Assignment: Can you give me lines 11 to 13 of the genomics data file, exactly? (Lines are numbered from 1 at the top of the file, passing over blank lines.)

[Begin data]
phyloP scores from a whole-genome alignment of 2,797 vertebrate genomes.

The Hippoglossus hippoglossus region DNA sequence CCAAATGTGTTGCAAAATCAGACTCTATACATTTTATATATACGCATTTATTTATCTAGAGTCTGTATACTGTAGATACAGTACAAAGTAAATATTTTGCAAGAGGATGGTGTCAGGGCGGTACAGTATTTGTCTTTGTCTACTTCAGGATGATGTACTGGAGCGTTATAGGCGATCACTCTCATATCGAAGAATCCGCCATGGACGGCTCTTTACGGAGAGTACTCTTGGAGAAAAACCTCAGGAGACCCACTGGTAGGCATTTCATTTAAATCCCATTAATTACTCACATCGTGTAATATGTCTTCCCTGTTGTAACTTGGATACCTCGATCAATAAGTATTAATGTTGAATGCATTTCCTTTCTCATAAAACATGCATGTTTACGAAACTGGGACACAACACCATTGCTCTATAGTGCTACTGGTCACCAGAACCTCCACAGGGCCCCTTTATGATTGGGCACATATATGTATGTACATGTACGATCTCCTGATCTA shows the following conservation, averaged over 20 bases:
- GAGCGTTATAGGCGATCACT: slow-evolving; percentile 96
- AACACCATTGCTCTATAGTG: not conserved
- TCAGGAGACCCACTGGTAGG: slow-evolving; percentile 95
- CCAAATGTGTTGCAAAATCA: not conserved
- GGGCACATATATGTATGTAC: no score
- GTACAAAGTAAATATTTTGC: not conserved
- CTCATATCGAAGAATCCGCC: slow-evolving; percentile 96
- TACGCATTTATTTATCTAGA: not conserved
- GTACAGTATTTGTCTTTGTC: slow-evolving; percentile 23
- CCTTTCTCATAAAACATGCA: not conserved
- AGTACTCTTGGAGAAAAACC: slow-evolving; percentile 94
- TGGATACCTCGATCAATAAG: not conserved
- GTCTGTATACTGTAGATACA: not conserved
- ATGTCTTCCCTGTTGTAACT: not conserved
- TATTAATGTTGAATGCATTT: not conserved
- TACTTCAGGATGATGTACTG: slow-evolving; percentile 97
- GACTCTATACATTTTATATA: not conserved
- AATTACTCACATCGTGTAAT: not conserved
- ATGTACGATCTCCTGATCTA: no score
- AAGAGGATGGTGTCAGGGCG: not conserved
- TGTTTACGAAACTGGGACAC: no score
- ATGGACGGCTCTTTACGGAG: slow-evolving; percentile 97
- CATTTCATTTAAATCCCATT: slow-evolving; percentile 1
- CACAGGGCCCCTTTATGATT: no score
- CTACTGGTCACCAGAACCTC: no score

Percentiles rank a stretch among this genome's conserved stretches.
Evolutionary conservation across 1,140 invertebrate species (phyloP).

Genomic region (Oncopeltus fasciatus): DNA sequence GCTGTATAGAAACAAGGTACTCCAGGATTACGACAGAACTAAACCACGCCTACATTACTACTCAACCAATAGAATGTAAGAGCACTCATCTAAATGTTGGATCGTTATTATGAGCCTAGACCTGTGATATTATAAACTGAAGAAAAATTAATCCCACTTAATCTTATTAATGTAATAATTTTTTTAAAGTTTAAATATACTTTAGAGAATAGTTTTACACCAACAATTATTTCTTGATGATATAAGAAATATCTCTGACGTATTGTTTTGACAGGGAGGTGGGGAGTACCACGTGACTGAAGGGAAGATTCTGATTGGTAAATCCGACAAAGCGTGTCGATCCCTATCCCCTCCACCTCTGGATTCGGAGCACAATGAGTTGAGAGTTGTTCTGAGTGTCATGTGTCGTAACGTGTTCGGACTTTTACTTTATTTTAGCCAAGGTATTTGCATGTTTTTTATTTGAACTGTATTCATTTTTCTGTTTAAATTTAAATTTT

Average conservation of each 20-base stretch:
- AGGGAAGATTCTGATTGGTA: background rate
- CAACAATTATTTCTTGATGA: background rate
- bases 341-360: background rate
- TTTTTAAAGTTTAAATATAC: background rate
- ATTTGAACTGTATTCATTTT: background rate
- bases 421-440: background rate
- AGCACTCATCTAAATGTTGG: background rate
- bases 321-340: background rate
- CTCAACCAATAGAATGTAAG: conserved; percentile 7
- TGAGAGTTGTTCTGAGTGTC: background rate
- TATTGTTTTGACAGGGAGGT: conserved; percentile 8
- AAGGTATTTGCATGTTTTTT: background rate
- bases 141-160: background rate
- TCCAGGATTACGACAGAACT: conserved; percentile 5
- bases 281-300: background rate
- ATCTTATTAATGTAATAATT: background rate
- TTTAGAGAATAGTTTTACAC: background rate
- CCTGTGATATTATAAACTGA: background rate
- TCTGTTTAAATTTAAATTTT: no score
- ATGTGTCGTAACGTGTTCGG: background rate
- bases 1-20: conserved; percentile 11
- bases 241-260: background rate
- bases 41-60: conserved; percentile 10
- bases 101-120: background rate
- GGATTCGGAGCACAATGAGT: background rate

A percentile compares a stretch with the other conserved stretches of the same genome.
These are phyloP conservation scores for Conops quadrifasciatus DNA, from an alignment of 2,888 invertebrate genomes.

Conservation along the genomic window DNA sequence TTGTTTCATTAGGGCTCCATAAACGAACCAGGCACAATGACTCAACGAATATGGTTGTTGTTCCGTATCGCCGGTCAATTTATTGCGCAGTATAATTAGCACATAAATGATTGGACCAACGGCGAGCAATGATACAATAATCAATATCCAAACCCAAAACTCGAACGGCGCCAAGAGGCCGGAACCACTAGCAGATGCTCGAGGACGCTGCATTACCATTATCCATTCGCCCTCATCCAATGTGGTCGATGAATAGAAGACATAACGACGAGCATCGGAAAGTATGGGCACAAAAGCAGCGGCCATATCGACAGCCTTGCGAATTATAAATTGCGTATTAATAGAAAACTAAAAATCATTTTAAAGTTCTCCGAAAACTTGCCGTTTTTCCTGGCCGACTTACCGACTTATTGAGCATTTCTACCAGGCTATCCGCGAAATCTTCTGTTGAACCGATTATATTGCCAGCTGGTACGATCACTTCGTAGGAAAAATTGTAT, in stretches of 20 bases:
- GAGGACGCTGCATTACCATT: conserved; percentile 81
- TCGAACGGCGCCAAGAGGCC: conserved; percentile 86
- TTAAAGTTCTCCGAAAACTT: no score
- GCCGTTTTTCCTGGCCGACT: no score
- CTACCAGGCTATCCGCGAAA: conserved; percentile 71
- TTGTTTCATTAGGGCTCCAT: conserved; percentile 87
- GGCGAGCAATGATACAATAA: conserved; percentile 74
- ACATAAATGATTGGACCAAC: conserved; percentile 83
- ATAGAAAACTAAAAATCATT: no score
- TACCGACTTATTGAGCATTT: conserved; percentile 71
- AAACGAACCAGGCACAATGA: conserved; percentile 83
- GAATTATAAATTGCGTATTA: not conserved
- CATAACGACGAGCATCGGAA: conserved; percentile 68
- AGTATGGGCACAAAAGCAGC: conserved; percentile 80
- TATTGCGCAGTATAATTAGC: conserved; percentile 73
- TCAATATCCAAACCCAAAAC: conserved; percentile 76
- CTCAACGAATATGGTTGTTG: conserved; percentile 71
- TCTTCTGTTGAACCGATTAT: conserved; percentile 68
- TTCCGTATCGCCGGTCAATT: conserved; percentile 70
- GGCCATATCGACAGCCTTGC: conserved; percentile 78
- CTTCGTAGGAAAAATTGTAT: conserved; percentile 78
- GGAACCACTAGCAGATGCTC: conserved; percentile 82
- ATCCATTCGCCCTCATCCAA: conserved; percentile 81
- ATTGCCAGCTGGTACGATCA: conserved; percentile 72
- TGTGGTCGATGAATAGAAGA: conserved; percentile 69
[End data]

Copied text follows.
- GTACAGTATTTGTCTTTGTC: slow-evolving; percentile 23
- CCTTTCTCATAAAACATGCA: not conserved
- AGTACTCTTGGAGAAAAACC: slow-evolving; percentile 94